Interest is often referred to as “money rent” because it is a sum that must be paid between the time of borrowing and full repayment, as one would pay rent for the duration they live in a dwelling.
Interest rates are calculated as a percentage of loan amounts. The
interest rate is set according to the type of loan requested, as well
as numerous other factors including:
- The rate set by the Bank of Canada, which represents the rate
payable by financial institutions for borrowing money. The lower that
rate is, the better the terms that banks can offer you, providing that
you have good credit;
- Your credit rating, as obtained from your credit file. A better
record and a higher credit score makes it possible to obtain lower
interest rates. Therefore, the better you manage your credit, the
better your overall credit score will be and the less you are likely
to pay in interest when borrowing.
Varying interest rates
Depending on the type of credit you use, the interest rate can vary
significantly. For example, the interest rate applied to a line of
credit is lower than that imposed on a personal loan.
Similarly, interest rates for bank credit cards are typically better
than rates imposed on credit cards issued by a department store.
Interest payable on a loan, a line of credit or a credit card is calculated according to preset rules.
Advertised rates are annual rates, i.e. 19.99% for a credit card. However, the manner in which the amount payable is calculated will have a significant impact on the total amount of interest paid. For instance, if interest is calculated daily, it means that the total amount you owe each day is subject to an interest rate representing 1/365th of the advertised annual rate.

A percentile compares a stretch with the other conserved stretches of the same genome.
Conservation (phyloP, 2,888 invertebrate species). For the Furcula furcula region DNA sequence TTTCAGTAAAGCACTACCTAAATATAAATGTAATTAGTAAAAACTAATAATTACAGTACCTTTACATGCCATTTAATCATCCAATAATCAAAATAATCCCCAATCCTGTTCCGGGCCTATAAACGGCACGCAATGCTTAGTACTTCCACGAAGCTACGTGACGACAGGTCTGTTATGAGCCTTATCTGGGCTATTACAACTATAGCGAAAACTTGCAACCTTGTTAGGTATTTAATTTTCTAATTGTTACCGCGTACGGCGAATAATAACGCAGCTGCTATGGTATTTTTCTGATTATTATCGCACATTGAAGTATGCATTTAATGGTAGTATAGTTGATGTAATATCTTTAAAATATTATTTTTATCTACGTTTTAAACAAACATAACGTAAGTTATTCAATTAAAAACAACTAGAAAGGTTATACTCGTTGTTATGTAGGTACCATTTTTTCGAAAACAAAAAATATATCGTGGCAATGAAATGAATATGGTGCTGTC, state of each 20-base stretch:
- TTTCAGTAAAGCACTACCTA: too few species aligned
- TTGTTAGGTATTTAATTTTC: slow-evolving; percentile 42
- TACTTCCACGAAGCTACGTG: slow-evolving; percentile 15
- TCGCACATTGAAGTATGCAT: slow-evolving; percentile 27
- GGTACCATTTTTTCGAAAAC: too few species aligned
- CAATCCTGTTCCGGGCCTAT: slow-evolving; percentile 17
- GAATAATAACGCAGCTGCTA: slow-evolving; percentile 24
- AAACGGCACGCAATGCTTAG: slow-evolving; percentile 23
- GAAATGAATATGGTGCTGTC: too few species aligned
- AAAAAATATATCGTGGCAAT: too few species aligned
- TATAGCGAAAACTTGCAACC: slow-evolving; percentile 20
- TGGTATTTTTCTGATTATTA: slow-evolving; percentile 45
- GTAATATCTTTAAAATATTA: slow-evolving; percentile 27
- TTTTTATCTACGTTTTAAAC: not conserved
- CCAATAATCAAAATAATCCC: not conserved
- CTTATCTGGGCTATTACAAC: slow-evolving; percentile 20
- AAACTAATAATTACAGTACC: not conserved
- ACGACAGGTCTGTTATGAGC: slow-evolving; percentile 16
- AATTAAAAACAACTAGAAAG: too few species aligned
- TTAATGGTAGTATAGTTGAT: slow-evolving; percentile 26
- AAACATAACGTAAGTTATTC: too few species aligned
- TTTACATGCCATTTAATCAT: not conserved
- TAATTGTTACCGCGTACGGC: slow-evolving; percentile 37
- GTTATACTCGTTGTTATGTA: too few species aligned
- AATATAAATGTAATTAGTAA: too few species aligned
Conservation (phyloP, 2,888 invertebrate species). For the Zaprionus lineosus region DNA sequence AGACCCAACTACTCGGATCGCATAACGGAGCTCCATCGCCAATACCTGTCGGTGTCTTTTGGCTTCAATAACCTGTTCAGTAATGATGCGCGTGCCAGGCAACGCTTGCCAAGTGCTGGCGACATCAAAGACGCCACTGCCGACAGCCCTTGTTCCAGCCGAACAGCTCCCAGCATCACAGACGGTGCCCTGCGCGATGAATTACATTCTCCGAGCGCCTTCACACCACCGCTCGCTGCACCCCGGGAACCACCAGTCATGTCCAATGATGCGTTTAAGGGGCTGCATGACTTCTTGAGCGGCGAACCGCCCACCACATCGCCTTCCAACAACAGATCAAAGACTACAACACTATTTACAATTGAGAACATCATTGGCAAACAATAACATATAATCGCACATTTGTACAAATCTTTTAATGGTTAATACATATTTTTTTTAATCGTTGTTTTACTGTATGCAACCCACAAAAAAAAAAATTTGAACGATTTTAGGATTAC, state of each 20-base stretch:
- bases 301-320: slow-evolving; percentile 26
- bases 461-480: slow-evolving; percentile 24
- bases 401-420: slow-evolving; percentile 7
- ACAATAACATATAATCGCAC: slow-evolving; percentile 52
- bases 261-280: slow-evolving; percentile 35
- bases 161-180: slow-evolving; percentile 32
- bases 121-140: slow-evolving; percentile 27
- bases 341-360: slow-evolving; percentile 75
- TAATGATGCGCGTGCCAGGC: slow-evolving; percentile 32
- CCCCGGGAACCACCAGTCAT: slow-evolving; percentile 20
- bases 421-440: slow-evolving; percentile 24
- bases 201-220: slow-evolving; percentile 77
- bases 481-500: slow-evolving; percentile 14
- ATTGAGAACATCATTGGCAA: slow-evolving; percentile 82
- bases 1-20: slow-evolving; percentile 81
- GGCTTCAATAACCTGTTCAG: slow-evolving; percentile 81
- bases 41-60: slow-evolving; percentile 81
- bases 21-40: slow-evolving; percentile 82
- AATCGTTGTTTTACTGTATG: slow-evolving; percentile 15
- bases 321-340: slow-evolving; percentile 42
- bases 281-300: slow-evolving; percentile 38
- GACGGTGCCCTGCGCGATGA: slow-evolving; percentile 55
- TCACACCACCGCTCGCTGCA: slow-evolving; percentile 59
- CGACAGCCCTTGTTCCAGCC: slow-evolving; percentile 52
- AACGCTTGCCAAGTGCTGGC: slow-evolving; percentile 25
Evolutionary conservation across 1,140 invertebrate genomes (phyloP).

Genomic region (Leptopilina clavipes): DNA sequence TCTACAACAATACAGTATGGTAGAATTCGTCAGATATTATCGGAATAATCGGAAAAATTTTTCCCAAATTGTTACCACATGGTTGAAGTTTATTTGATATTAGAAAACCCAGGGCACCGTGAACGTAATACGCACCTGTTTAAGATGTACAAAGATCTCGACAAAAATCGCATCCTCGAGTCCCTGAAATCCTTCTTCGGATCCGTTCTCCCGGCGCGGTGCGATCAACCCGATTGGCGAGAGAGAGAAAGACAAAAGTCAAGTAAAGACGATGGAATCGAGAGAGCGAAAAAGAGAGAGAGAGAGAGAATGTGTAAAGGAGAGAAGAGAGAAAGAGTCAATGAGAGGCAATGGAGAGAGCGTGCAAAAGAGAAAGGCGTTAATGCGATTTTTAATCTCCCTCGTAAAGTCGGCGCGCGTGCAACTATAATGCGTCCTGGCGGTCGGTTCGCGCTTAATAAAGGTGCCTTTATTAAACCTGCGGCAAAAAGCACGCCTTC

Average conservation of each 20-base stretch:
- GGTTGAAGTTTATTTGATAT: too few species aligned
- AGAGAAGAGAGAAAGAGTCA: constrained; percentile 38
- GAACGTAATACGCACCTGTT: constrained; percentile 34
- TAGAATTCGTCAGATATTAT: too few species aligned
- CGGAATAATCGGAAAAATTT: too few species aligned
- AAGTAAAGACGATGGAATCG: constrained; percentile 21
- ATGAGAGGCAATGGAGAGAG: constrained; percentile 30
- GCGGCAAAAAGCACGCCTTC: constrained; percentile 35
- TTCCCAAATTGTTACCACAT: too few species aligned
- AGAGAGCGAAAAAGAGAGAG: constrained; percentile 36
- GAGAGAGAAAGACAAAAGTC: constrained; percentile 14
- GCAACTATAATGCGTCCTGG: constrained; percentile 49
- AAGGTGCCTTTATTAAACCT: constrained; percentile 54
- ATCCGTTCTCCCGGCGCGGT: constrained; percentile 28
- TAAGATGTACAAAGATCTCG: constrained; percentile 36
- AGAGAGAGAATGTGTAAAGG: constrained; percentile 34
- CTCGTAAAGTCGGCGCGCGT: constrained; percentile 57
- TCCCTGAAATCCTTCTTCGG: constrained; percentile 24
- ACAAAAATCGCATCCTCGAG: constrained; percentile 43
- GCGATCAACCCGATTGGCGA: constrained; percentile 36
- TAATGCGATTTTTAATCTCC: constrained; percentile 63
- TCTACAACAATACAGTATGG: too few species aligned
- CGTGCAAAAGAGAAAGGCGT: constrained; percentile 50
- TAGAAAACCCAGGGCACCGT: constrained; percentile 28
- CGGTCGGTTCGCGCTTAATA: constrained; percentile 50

Interest amounts are usually added to the total amount owing at the end of each month. Therefore, any interest that you pay on interest is known as “compound interest”.
For example, if you have a $10 balance and you add $1 in interest at the end of the month, you will pay interest on $11 next month.
If you borrow money, you must pay interest. But, if you invest money in a certificate of deposit, for example, you are the one who will receive interest. In the latter case, the investor is the lender and interest paid compensates for the fact that the investor can’t access the money while the borrower uses it.
It is therefore the power of compound interest that allows investors to grow their savings. If the interest received is reinvested, it will also generate interest, which will grow savings grow over time.
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